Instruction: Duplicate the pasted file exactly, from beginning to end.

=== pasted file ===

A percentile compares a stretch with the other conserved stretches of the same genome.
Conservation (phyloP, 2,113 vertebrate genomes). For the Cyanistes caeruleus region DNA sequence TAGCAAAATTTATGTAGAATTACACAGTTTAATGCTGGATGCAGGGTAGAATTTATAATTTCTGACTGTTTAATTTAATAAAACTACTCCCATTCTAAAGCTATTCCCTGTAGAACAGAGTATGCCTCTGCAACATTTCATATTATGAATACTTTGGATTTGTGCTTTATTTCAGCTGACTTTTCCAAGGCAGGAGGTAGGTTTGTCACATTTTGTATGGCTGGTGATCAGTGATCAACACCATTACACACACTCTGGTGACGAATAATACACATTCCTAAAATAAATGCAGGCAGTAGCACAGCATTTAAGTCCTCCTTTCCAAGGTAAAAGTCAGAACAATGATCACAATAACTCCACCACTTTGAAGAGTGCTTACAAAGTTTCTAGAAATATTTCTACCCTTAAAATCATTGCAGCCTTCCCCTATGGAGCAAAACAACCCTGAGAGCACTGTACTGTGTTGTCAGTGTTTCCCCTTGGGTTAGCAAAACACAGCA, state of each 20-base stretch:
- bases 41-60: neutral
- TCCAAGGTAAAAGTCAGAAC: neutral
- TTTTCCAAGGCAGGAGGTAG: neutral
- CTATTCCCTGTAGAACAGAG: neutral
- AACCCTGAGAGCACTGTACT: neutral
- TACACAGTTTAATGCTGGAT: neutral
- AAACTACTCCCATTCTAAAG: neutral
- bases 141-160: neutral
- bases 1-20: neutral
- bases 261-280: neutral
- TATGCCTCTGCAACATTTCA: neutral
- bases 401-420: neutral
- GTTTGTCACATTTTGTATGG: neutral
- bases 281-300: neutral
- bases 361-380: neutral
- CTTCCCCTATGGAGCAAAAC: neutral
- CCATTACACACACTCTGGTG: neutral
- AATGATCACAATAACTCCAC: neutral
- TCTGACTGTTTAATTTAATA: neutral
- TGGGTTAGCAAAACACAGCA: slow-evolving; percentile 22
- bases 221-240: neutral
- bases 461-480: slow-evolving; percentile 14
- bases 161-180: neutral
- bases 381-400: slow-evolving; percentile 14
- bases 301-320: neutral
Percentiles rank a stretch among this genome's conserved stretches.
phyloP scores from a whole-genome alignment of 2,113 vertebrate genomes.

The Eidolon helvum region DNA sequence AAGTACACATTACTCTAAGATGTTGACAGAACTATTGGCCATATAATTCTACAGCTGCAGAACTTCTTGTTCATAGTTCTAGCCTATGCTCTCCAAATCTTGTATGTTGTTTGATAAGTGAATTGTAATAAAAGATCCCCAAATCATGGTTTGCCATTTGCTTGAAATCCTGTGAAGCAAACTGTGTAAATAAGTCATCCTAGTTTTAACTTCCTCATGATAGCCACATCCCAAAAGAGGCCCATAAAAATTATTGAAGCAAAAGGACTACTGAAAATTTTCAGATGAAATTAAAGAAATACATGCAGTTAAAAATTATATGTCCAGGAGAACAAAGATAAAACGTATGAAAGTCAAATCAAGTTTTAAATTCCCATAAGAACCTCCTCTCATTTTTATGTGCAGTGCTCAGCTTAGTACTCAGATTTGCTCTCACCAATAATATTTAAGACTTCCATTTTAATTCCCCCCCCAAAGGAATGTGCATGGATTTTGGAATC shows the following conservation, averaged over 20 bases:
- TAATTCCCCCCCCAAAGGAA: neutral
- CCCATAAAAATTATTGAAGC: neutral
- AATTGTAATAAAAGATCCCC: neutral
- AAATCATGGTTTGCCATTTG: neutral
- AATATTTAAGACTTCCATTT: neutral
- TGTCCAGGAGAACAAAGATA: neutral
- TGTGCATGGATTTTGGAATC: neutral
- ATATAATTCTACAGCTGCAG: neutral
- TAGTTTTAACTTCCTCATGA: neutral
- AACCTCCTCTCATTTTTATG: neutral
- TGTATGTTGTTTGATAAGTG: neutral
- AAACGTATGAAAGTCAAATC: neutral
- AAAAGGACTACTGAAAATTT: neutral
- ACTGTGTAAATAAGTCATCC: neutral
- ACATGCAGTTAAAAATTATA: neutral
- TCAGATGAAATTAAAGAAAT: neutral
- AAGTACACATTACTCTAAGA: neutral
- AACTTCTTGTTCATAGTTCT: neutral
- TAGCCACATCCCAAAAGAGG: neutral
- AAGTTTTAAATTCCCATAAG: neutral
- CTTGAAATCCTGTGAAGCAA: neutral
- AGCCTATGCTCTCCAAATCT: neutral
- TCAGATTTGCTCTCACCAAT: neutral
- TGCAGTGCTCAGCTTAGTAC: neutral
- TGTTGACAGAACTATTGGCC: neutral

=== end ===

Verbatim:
A percentile compares a stretch with the other conserved stretches of the same genome.
Conservation (phyloP, 2,113 vertebrate genomes). For the Cyanistes caeruleus region DNA sequence TAGCAAAATTTATGTAGAATTACACAGTTTAATGCTGGATGCAGGGTAGAATTTATAATTTCTGACTGTTTAATTTAATAAAACTACTCCCATTCTAAAGCTATTCCCTGTAGAACAGAGTATGCCTCTGCAACATTTCATATTATGAATACTTTGGATTTGTGCTTTATTTCAGCTGACTTTTCCAAGGCAGGAGGTAGGTTTGTCACATTTTGTATGGCTGGTGATCAGTGATCAACACCATTACACACACTCTGGTGACGAATAATACACATTCCTAAAATAAATGCAGGCAGTAGCACAGCATTTAAGTCCTCCTTTCCAAGGTAAAAGTCAGAACAATGATCACAATAACTCCACCACTTTGAAGAGTGCTTACAAAGTTTCTAGAAATATTTCTACCCTTAAAATCATTGCAGCCTTCCCCTATGGAGCAAAACAACCCTGAGAGCACTGTACTGTGTTGTCAGTGTTTCCCCTTGGGTTAGCAAAACACAGCA, state of each 20-base stretch:
- bases 41-60: neutral
- TCCAAGGTAAAAGTCAGAAC: neutral
- TTTTCCAAGGCAGGAGGTAG: neutral
- CTATTCCCTGTAGAACAGAG: neutral
- AACCCTGAGAGCACTGTACT: neutral
- TACACAGTTTAATGCTGGAT: neutral
- AAACTACTCCCATTCTAAAG: neutral
- bases 141-160: neutral
- bases 1-20: neutral
- bases 261-280: neutral
- TATGCCTCTGCAACATTTCA: neutral
- bases 401-420: neutral
- GTTTGTCACATTTTGTATGG: neutral
- bases 281-300: neutral
- bases 361-380: neutral
- CTTCCCCTATGGAGCAAAAC: neutral
- CCATTACACACACTCTGGTG: neutral
- AATGATCACAATAACTCCAC: neutral
- TCTGACTGTTTAATTTAATA: neutral
- TGGGTTAGCAAAACACAGCA: slow-evolving; percentile 22
- bases 221-240: neutral
- bases 461-480: slow-evolving; percentile 14
- bases 161-180: neutral
- bases 381-400: slow-evolving; percentile 14
- bases 301-320: neutral
Percentiles rank a stretch among this genome's conserved stretches.
phyloP scores from a whole-genome alignment of 2,113 vertebrate genomes.

The Eidolon helvum region DNA sequence AAGTACACATTACTCTAAGATGTTGACAGAACTATTGGCCATATAATTCTACAGCTGCAGAACTTCTTGTTCATAGTTCTAGCCTATGCTCTCCAAATCTTGTATGTTGTTTGATAAGTGAATTGTAATAAAAGATCCCCAAATCATGGTTTGCCATTTGCTTGAAATCCTGTGAAGCAAACTGTGTAAATAAGTCATCCTAGTTTTAACTTCCTCATGATAGCCACATCCCAAAAGAGGCCCATAAAAATTATTGAAGCAAAAGGACTACTGAAAATTTTCAGATGAAATTAAAGAAATACATGCAGTTAAAAATTATATGTCCAGGAGAACAAAGATAAAACGTATGAAAGTCAAATCAAGTTTTAAATTCCCATAAGAACCTCCTCTCATTTTTATGTGCAGTGCTCAGCTTAGTACTCAGATTTGCTCTCACCAATAATATTTAAGACTTCCATTTTAATTCCCCCCCCAAAGGAATGTGCATGGATTTTGGAATC shows the following conservation, averaged over 20 bases:
- TAATTCCCCCCCCAAAGGAA: neutral
- CCCATAAAAATTATTGAAGC: neutral
- AATTGTAATAAAAGATCCCC: neutral
- AAATCATGGTTTGCCATTTG: neutral
- AATATTTAAGACTTCCATTT: neutral
- TGTCCAGGAGAACAAAGATA: neutral
- TGTGCATGGATTTTGGAATC: neutral
- ATATAATTCTACAGCTGCAG: neutral
- TAGTTTTAACTTCCTCATGA: neutral
- AACCTCCTCTCATTTTTATG: neutral
- TGTATGTTGTTTGATAAGTG: neutral
- AAACGTATGAAAGTCAAATC: neutral
- AAAAGGACTACTGAAAATTT: neutral
- ACTGTGTAAATAAGTCATCC: neutral
- ACATGCAGTTAAAAATTATA: neutral
- TCAGATGAAATTAAAGAAAT: neutral
- AAGTACACATTACTCTAAGA: neutral
- AACTTCTTGTTCATAGTTCT: neutral
- TAGCCACATCCCAAAAGAGG: neutral
- AAGTTTTAAATTCCCATAAG: neutral
- CTTGAAATCCTGTGAAGCAA: neutral
- AGCCTATGCTCTCCAAATCT: neutral
- TCAGATTTGCTCTCACCAAT: neutral
- TGCAGTGCTCAGCTTAGTAC: neutral
- TGTTGACAGAACTATTGGCC: neutral